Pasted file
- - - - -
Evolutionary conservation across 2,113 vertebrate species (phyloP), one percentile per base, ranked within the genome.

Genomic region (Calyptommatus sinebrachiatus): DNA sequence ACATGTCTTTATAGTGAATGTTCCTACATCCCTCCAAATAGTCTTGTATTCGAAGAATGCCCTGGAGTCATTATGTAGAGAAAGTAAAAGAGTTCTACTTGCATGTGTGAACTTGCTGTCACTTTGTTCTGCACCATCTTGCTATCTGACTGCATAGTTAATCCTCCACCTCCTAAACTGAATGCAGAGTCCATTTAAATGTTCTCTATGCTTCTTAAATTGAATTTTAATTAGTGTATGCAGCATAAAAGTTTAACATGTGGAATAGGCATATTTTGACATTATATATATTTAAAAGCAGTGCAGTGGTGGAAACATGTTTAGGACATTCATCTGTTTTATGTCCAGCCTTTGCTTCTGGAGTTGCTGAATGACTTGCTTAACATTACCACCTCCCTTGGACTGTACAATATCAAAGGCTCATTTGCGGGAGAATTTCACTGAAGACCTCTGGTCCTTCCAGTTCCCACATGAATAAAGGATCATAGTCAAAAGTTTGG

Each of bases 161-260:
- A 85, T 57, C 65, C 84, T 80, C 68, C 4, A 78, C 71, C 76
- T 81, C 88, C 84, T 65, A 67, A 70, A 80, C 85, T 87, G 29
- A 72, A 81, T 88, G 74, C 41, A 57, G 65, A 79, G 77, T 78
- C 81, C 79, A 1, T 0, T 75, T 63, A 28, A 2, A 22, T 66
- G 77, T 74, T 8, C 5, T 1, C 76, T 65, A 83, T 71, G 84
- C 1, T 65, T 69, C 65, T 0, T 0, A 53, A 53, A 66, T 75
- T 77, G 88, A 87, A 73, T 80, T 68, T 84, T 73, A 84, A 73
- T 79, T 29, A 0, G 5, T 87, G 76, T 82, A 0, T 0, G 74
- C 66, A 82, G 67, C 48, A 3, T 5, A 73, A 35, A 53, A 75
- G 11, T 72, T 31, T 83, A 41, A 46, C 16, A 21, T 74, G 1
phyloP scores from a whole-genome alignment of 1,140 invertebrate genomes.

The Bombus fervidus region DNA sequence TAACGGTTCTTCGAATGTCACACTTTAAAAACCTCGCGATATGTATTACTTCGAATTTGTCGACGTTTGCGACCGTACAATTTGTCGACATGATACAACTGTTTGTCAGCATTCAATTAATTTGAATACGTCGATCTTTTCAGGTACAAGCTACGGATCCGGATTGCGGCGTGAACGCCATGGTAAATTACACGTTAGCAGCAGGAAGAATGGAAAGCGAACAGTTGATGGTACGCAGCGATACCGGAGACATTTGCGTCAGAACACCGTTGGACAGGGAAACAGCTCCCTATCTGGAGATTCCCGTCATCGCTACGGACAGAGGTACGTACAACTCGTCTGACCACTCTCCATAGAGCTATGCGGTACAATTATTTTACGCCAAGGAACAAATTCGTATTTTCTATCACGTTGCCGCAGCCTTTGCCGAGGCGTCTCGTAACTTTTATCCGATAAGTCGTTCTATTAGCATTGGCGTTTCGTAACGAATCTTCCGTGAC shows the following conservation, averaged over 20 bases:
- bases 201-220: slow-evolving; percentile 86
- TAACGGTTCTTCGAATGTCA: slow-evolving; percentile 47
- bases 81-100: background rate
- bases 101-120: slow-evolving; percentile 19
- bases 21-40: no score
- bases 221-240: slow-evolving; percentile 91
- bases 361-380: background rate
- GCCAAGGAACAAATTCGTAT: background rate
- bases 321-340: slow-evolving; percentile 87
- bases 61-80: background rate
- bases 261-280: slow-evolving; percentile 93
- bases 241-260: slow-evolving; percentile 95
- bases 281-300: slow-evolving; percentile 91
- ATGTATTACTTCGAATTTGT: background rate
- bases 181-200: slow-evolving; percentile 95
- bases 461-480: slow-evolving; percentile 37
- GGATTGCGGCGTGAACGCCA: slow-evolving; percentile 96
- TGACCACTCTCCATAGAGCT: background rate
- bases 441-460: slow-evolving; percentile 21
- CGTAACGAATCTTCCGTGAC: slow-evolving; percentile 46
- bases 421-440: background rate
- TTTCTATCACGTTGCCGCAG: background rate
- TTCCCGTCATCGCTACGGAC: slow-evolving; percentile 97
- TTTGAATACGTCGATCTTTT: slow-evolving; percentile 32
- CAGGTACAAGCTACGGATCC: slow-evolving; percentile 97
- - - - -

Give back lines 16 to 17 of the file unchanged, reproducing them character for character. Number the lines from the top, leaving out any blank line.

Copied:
- bases 201-220: slow-evolving; percentile 86
- TAACGGTTCTTCGAATGTCA: slow-evolving; percentile 47